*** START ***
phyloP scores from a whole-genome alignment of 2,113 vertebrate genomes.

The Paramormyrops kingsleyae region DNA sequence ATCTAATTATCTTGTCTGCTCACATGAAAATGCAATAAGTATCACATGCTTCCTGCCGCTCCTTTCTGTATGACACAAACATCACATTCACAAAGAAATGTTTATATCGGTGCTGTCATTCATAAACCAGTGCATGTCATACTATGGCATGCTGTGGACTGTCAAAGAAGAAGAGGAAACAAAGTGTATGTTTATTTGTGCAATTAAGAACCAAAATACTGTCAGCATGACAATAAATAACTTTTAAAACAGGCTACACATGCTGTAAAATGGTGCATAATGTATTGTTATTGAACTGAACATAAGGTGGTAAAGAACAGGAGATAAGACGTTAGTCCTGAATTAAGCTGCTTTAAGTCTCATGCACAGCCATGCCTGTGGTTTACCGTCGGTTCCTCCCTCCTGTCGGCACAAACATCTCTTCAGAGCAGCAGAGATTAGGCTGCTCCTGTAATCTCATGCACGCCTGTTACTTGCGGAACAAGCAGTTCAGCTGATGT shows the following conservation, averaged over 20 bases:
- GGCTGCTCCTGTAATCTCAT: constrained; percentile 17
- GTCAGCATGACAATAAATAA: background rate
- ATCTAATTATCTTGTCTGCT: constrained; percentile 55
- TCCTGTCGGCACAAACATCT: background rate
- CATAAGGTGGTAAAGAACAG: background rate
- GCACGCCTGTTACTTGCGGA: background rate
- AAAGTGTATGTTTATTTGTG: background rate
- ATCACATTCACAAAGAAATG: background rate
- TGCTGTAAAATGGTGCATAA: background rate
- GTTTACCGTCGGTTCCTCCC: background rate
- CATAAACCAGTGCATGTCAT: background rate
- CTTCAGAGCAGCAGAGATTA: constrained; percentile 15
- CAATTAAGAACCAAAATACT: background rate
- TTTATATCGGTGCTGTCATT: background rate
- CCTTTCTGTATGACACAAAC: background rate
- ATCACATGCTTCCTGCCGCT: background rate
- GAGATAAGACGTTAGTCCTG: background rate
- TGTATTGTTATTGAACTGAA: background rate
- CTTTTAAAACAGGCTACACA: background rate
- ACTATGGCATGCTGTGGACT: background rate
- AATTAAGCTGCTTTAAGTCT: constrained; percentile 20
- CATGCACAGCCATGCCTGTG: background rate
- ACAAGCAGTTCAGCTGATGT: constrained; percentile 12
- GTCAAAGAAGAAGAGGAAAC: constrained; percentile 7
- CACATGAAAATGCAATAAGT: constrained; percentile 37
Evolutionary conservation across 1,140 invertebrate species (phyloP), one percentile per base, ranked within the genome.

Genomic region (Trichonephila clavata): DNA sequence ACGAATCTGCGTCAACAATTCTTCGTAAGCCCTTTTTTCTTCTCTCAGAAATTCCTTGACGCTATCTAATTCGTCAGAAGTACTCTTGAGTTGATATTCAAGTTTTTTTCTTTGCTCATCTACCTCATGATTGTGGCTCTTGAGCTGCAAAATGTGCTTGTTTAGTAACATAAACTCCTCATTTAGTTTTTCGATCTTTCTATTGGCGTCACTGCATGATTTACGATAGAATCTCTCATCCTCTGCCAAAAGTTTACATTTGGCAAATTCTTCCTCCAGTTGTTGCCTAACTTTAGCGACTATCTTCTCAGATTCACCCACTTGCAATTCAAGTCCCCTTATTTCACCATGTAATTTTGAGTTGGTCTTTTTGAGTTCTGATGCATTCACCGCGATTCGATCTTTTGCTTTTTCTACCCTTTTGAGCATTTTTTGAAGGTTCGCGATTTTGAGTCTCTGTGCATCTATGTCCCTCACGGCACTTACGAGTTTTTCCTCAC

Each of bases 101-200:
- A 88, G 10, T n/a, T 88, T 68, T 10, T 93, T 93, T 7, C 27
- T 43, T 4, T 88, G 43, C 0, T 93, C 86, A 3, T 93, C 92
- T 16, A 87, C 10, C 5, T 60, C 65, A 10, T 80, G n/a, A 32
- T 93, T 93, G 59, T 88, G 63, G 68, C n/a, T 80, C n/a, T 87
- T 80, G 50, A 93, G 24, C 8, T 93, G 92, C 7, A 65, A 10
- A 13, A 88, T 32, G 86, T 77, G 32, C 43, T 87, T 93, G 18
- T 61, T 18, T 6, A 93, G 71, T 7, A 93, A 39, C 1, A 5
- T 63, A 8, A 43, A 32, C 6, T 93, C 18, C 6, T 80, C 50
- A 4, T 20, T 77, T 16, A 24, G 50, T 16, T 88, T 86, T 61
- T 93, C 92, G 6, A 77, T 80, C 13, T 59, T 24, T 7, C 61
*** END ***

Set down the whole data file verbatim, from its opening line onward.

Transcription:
phyloP scores from a whole-genome alignment of 2,113 vertebrate genomes.

The Paramormyrops kingsleyae region DNA sequence ATCTAATTATCTTGTCTGCTCACATGAAAATGCAATAAGTATCACATGCTTCCTGCCGCTCCTTTCTGTATGACACAAACATCACATTCACAAAGAAATGTTTATATCGGTGCTGTCATTCATAAACCAGTGCATGTCATACTATGGCATGCTGTGGACTGTCAAAGAAGAAGAGGAAACAAAGTGTATGTTTATTTGTGCAATTAAGAACCAAAATACTGTCAGCATGACAATAAATAACTTTTAAAACAGGCTACACATGCTGTAAAATGGTGCATAATGTATTGTTATTGAACTGAACATAAGGTGGTAAAGAACAGGAGATAAGACGTTAGTCCTGAATTAAGCTGCTTTAAGTCTCATGCACAGCCATGCCTGTGGTTTACCGTCGGTTCCTCCCTCCTGTCGGCACAAACATCTCTTCAGAGCAGCAGAGATTAGGCTGCTCCTGTAATCTCATGCACGCCTGTTACTTGCGGAACAAGCAGTTCAGCTGATGT shows the following conservation, averaged over 20 bases:
- GGCTGCTCCTGTAATCTCAT: constrained; percentile 17
- GTCAGCATGACAATAAATAA: background rate
- ATCTAATTATCTTGTCTGCT: constrained; percentile 55
- TCCTGTCGGCACAAACATCT: background rate
- CATAAGGTGGTAAAGAACAG: background rate
- GCACGCCTGTTACTTGCGGA: background rate
- AAAGTGTATGTTTATTTGTG: background rate
- ATCACATTCACAAAGAAATG: background rate
- TGCTGTAAAATGGTGCATAA: background rate
- GTTTACCGTCGGTTCCTCCC: background rate
- CATAAACCAGTGCATGTCAT: background rate
- CTTCAGAGCAGCAGAGATTA: constrained; percentile 15
- CAATTAAGAACCAAAATACT: background rate
- TTTATATCGGTGCTGTCATT: background rate
- CCTTTCTGTATGACACAAAC: background rate
- ATCACATGCTTCCTGCCGCT: background rate
- GAGATAAGACGTTAGTCCTG: background rate
- TGTATTGTTATTGAACTGAA: background rate
- CTTTTAAAACAGGCTACACA: background rate
- ACTATGGCATGCTGTGGACT: background rate
- AATTAAGCTGCTTTAAGTCT: constrained; percentile 20
- CATGCACAGCCATGCCTGTG: background rate
- ACAAGCAGTTCAGCTGATGT: constrained; percentile 12
- GTCAAAGAAGAAGAGGAAAC: constrained; percentile 7
- CACATGAAAATGCAATAAGT: constrained; percentile 37
Evolutionary conservation across 1,140 invertebrate species (phyloP), one percentile per base, ranked within the genome.

Genomic region (Trichonephila clavata): DNA sequence ACGAATCTGCGTCAACAATTCTTCGTAAGCCCTTTTTTCTTCTCTCAGAAATTCCTTGACGCTATCTAATTCGTCAGAAGTACTCTTGAGTTGATATTCAAGTTTTTTTCTTTGCTCATCTACCTCATGATTGTGGCTCTTGAGCTGCAAAATGTGCTTGTTTAGTAACATAAACTCCTCATTTAGTTTTTCGATCTTTCTATTGGCGTCACTGCATGATTTACGATAGAATCTCTCATCCTCTGCCAAAAGTTTACATTTGGCAAATTCTTCCTCCAGTTGTTGCCTAACTTTAGCGACTATCTTCTCAGATTCACCCACTTGCAATTCAAGTCCCCTTATTTCACCATGTAATTTTGAGTTGGTCTTTTTGAGTTCTGATGCATTCACCGCGATTCGATCTTTTGCTTTTTCTACCCTTTTGAGCATTTTTTGAAGGTTCGCGATTTTGAGTCTCTGTGCATCTATGTCCCTCACGGCACTTACGAGTTTTTCCTCAC

Each of bases 101-200:
- A 88, G 10, T n/a, T 88, T 68, T 10, T 93, T 93, T 7, C 27
- T 43, T 4, T 88, G 43, C 0, T 93, C 86, A 3, T 93, C 92
- T 16, A 87, C 10, C 5, T 60, C 65, A 10, T 80, G n/a, A 32
- T 93, T 93, G 59, T 88, G 63, G 68, C n/a, T 80, C n/a, T 87
- T 80, G 50, A 93, G 24, C 8, T 93, G 92, C 7, A 65, A 10
- A 13, A 88, T 32, G 86, T 77, G 32, C 43, T 87, T 93, G 18
- T 61, T 18, T 6, A 93, G 71, T 7, A 93, A 39, C 1, A 5
- T 63, A 8, A 43, A 32, C 6, T 93, C 18, C 6, T 80, C 50
- A 4, T 20, T 77, T 16, A 24, G 50, T 16, T 88, T 86, T 61
- T 93, C 92, G 6, A 77, T 80, C 13, T 59, T 24, T 7, C 61